Jewish Journal


by Annie Korzen

June 22, 2011 | 2:37 pm

People see me as your “typical Jewish woman,” and maybe it’s true:  I’ve got curly hair, opinions on every subject, and I do not go backpacking.  Plus, even after years of speech classes, I still have an identifiable Bronxiness in my voice.  When I walk into a room, someone always greets me in a Yiddish accent.  “Velkom, dollink hev a seat, enjoy!  (The last person who did that was a Chinese friend, who ought to know better!) 

My ethnicity has often been an obstacle in my professional life.  My agent submits me for a movie, but the director - Harold Shlomansky – won’t see me because he feels I’m too Jewish.  I hear that all the time, but this is for the part of a Rabbi.  Shlomansky is only seeing Gentile actresses because – as he puts it - he wants to be sure that the character is likeable.

A while back, I read for a commercial which I knew I would book.  I had worked with the director, Stu Lefkowitz, before and my agent told me he was looking for an “Annie Korzen type!”  I did not get the job.  Stu Lefkowitz hired a perky little blonde.  I am too Jewish to play MYSELF! 

So I guess I’m a living stereotype, and the worst thing about it is suffering through the never-ending barrage of jokes about me and my kind.  Jokes about ugly, abrasive, obnoxious Jewish women – told by ugly, abrasive, obnoxious Jewish men. 

These guys dream of a blonde goddess who will make them seem less ethnic.  Which, by the way, doesn’t work.  It’s like the old joke about about Hymie Greenblatt, who changes his name to Standish Merriweather III to get into the country club, but on the application, when asked his religion, he fills in “Goy!”

So I decide to write a book defending Jewish women, which I’m going to call YENTA.  And I write to The Oprah Winfrey Show and suggest that they do a program about “Ethnic Men Who Reject Their Own Women.”  They like the idea, and I am invited as an expert witness, and I go into all kinds of “I’m gonna be rich and famous fantasies.”

Now let me explain why this is the fantasy of a brain-damaged person.  I don’t have a book.  I don’t have a publisher.  All I have is an idea for a book that hasn’t been written yet.  I AM THE ONLY WRITER IN THE HISTORY OF THE WORLD WHO WENT ON OPRAH WITH NOTHING TO SELL!  And it gets worse.  Oprah flies me to Chicago, first-class. Big mistake.

You see, as a compulsive bargainista, I’ve .got this problem with food: if someone else is paying, and I can have whatever I want, I just lose all control.  It’s like there’s this tape in my brain that keeps playing over and over from my childhood:  “Finish your plate! Little children in Europe are starving!”  My friend Sandra’s mother used to say, “Eat whatever you want - and the rest put in your mouth!”  What chance did I have?

So I’m on the plane, and the chirpy stewardess says, “Hi there!  For your hors d’oeuvre, would you care for smoked salmon, artichoke dip, or paté?”  I say “YES!” and take all three.  I follow that with a stuffed Cornish Game Hen and a Hot Fudge Sundae.  I wobble off the plane and a limo whisks me to my luxurious hotel - just in time for dinner!  Oprah Winfrey is trying to kill me.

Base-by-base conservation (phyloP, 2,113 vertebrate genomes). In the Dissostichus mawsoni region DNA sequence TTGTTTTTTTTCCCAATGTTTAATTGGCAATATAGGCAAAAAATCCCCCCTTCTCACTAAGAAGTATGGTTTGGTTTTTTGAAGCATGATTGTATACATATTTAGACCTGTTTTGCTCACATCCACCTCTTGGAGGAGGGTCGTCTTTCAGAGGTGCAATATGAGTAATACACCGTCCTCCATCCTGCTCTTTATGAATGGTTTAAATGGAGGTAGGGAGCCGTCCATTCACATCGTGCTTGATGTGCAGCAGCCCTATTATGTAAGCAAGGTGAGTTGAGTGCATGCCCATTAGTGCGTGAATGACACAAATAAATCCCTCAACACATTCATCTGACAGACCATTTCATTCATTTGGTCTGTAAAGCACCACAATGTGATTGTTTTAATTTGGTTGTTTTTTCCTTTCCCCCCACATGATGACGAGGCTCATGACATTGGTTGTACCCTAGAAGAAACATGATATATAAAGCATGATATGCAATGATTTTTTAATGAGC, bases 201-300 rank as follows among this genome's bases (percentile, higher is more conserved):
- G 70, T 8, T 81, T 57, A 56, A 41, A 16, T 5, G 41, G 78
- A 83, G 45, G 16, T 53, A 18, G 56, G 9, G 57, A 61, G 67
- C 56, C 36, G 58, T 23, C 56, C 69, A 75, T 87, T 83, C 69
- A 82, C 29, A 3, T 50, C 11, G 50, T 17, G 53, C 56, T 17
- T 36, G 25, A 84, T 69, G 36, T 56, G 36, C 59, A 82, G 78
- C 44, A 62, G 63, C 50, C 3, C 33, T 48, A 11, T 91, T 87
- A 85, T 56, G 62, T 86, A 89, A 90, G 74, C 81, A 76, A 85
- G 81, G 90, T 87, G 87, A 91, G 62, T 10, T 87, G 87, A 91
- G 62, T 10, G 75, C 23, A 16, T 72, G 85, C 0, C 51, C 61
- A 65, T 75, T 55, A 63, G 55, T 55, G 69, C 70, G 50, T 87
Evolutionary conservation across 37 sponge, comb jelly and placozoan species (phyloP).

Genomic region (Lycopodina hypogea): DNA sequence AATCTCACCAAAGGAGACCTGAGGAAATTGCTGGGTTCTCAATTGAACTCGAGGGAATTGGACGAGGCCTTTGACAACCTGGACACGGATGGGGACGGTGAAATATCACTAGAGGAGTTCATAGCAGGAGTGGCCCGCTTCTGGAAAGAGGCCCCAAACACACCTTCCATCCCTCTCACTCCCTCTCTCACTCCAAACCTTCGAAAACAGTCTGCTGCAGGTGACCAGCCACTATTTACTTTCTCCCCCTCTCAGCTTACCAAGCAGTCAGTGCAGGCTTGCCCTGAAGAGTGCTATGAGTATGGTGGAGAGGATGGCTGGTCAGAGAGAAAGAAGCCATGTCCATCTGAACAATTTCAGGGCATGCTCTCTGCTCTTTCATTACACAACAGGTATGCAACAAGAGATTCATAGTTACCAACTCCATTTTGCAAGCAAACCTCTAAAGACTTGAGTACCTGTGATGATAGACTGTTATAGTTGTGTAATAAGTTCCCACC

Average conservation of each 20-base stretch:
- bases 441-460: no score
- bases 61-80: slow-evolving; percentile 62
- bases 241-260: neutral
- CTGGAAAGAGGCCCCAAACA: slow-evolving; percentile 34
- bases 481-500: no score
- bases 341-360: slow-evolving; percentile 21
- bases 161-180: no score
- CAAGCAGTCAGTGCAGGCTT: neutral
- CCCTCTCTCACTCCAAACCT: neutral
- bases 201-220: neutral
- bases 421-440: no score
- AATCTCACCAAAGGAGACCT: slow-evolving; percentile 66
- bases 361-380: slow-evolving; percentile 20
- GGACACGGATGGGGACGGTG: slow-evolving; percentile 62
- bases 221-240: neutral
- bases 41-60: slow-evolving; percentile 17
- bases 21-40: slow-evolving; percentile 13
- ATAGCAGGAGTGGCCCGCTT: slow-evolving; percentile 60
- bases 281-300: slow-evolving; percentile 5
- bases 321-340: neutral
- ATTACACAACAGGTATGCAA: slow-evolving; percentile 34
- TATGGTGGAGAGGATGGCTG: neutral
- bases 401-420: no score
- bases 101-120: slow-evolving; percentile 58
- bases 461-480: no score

I don’t feel so good.  All my body really wants is a nice cup of chamomile tea, but I tell my body to mind its own business and I sit down to a five-course meal with Beef Stroganoff.  (I don’t usually eat red meat, but it’s the most expensive thing on the menu.)  My body is very angry with me. I just hope those little children in Europe are happy!

I am seriously unwell. I can’t sleep. I’m up all night.  What am I going to say on the show tomorrow?  How can I convince people that Jewish women deserve some respect?  At 5:30 I get a wake-up call.  I am sicker than ever.

Breakfast arrives!  I force down eggs Benedict and a stack of buttermilk pancakes.  What choice do I have?  It’s paid for!  At 6:30, the limo arrives to take me, green and nauseous, to the studio.  It’s showtime!

The first speaker is a single Jewish professional man, and he spouts the usual garbage: “I never date Jewish women.  They look alike, they think alike, the only thing they’re interested in is the size of your wallet!”

It’s my turn to reply and I want to bury this asswipe with my cutting wit and irresistible charm.  But by now there are clumps of Stroganoff in Benedict sauce floating around in my esophagus, and I am about to represent Jewish women by vomiting in front of twenty-two million people.  I am so sick that my witty and charming response is “Same to you and double!”  And then I gag.

The next day, at home, my husband makes a lame attempt to console me.  “Don’t make such a big deal about this.  Who watches Oprah anyway?”  Then I hear my son talking on the phone.  “No way, that wasn’t my mother.  I mean, not my real mother.  You didn’t know I was adopted?”

You know that expression, “There’s no such thing as a free lunch?” I guess it’s true. 


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Annie Korzen is a comedy writer and performer. Her humorous essays have been printed in The New York Times, Los Angeles Times, San Francisco Chronicle, and more. She has...

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